Opinion

July 2, 2014

Shame again falls on Catholic leadership for harmful handling of sexual abuse cases

A scathing arbitration decision released this week regarding sexual abuse by priests adds to the shame of Bishop Robert Finn’s leadership of the Diocese of Kansas City-St. Joseph.

A scathing arbitration decision released this week adds to the shame of Bishop Robert Finn’s leadership of the Diocese of Kansas City-St. Joseph.

The stunning denunciation hit area Catholics almost six years after the church signed a $10 million settlement with 47 people who said they or a family member were sexually abused by priests.

Yet arbitrator Hollis Hanover, who handled a breach of contract lawsuit filed in 2011 that grew out of the 2008 settlement, concluded that top Catholic officials purposefully did not carry through on some pledges.

Hanover awarded $1.1 million to most of the same plaintiffs in the original lawsuit. He essentially said the church had failed to live up to its promise to take aggressive actions to deal with future sexual abuse of children. Church members once again are faced with paying for the mistakes Finn and others have made.

With that dereliction of duty, Hanover said, the church imposed even more emotional damage on the plaintiffs. They had expected that the problems they suffered would lead to wholesale positive changes by the church. Instead, he wrote, the diocese “had once again sacrificed the welfare of children so that it could ‘save the priesthood’ of a criminal, in this case a pornographer.”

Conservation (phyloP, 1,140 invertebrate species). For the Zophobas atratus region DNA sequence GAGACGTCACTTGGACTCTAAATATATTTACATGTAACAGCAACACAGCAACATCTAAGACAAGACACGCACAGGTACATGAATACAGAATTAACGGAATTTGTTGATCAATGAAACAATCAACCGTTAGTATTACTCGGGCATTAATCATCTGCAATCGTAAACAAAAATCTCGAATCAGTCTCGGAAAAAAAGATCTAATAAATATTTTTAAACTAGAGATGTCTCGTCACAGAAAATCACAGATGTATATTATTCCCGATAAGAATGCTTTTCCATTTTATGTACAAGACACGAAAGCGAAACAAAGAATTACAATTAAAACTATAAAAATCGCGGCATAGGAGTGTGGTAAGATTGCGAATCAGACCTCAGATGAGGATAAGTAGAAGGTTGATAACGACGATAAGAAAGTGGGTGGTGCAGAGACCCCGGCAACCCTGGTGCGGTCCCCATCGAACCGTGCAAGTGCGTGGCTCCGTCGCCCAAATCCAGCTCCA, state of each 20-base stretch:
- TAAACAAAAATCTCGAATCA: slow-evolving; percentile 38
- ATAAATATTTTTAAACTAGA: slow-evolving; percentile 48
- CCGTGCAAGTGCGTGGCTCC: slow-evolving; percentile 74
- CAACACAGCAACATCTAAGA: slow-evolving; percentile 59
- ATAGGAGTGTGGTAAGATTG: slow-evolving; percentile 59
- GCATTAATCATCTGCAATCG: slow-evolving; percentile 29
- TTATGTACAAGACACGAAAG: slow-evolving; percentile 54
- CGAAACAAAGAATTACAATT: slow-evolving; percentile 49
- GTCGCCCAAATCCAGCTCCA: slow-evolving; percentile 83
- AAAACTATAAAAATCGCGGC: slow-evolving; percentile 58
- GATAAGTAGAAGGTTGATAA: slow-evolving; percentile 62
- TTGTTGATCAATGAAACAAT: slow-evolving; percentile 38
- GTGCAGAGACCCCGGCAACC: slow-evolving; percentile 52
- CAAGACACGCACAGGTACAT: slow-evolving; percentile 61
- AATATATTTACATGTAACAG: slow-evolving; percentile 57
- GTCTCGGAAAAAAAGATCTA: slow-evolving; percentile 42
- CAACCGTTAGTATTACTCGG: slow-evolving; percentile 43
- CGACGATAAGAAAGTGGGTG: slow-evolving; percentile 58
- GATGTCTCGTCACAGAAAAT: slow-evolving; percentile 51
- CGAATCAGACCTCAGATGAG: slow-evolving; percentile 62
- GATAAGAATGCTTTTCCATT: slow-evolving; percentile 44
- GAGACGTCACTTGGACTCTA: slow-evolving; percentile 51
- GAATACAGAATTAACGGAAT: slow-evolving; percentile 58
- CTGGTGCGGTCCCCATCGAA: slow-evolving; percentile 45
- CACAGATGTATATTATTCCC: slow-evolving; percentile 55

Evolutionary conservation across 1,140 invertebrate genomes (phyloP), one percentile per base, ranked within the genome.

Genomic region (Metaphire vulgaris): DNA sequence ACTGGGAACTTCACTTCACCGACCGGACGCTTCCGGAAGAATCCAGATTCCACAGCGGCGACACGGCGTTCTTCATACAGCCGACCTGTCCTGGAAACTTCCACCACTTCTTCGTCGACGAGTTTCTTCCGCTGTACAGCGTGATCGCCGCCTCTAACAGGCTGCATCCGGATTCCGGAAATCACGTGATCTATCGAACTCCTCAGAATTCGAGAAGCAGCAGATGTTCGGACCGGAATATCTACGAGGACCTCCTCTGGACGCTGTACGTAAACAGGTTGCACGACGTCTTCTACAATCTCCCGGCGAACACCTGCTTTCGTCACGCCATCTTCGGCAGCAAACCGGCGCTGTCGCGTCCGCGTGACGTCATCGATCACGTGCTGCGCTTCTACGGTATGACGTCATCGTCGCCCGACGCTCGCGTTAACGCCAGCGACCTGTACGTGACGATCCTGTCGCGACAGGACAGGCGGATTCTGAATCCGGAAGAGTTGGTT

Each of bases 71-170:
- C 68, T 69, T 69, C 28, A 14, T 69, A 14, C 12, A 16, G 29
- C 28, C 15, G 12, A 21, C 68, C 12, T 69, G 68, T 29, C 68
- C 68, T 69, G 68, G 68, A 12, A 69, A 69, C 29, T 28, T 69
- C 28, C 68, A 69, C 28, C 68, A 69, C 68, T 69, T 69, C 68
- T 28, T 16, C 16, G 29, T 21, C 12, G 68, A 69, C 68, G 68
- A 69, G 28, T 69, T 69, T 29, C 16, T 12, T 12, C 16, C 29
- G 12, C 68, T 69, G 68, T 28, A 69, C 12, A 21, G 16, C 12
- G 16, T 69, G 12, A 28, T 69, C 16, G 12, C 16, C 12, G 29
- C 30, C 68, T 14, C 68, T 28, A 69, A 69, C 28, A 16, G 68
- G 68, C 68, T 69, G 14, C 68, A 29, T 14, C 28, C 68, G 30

The reference is to Father Shawn Ratigan and to the failure by Finn and others in the diocese to promptly report that lewd images of young children had been found on Ratigan’s computer in 2010. Eventually, Ratigan pleaded guilty to child pornography charges and was sentenced to 50 years in prison.

In 2012, Bishop Finn was found guilty by a Jackson County judge of failing to report suspicions of child abuse to authorities. He got off easy, sentenced to two years of probation.

Finn’s criminal conviction undermined his credibility to remain bishop. For the good of Catholic congregations throughout Kansas City and the region, many expected him to resign. He refused. And in the latest case, lawyers for the diocese are fighting to throw out the award, saying Hanover exceeded his authority in the matter.

The 2008 settlement was supposed to put a stop to misdeeds.

Local Catholics again are paying a steep price, while Finn defiantly stays on as a bishop. Even a forgiving church can’t be expected to keep paying for failures of leadership. Finn’s best choice — for the church, its members and their children — is resignation.

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